Are you grabbing the tails of flying kites, like dreams,
and letting them fly you, busting open sorrowful seams?
Days whiz past us and are we too busy to see
the gifts and dreams God’s already given to you and to me?
It’s one reason I stop, count, and slow down
Give thanks, and write each gracious gift found.
We’re visiting family in Alabama this week, and immensely enjoying the joys of southern hospitality. Southern hospitality isn’t just a legend– it’s a true experience! I’ve already enjoyed a few glasses of southern sweet tea and several delightful conversations. You’ll just need to come down here and experience it for yourself!
We walk in the Dollar General store, and a lady recognizes my mother and they talk for ten minutes, and she doesn’t at all look like she’s over 80, she looks like she’s in her 60s, and she tells us she’s been to Hawaii four times, and so many other places, and she invites my mom to join her group’s next travel adventure. She came from Germany, a soldier’s wife, and told all of her children to please not move so far away, like she did. (And they listened– they all live in town, or nearby in Tennessee, or Georgia). She can’t believe I have a daughter who is 13, since she says I look like a teenager myself, and I find it hard not to like this lady who is quite kind to say such things. :)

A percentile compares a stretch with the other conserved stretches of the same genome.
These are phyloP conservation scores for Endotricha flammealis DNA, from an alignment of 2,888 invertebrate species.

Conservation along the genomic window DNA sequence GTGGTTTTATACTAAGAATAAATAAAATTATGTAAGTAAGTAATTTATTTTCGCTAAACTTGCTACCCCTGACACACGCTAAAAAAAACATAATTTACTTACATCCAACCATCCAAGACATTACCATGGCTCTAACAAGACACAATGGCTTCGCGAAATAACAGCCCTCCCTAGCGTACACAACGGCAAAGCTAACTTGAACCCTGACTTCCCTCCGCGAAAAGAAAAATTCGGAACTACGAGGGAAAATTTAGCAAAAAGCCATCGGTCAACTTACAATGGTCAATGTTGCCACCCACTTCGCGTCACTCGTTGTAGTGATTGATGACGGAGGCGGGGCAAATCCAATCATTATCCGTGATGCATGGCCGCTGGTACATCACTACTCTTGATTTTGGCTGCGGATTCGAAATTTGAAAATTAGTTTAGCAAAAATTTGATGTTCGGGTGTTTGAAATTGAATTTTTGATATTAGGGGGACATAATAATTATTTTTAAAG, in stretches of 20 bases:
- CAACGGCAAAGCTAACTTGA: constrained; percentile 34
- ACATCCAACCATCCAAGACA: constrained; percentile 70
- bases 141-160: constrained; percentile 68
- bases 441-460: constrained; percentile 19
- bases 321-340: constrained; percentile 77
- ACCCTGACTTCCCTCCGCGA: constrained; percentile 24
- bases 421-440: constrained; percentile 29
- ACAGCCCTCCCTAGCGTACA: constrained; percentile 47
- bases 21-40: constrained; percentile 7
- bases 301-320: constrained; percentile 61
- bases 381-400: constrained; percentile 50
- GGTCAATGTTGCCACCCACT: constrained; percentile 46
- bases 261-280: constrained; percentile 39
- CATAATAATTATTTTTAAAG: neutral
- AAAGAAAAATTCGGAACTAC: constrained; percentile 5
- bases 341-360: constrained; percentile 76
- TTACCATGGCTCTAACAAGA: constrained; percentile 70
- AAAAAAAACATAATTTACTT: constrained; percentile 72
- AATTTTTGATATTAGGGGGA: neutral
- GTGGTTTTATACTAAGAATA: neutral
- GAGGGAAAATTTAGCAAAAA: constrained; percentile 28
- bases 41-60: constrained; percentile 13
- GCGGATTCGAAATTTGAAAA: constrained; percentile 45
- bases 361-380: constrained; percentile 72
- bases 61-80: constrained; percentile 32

We visit a church on Sunday, and it is obvious we are visitors. I explain to the lady at the welcome counter that I grew up here and we are visiting family in town. She is friendly and so are others, and still offers us a gift– free coffee mugs with the name of the church printed on the side. We enjoy the service– the worship, the preaching, all of it! If I lived here, I’d be back for another visit. How interesting to be welcomed into town, as a stranger visiting a church, even though I don’t feel like a stranger! How unusual it is…that I feel I belong here, yet I’m still a stranger.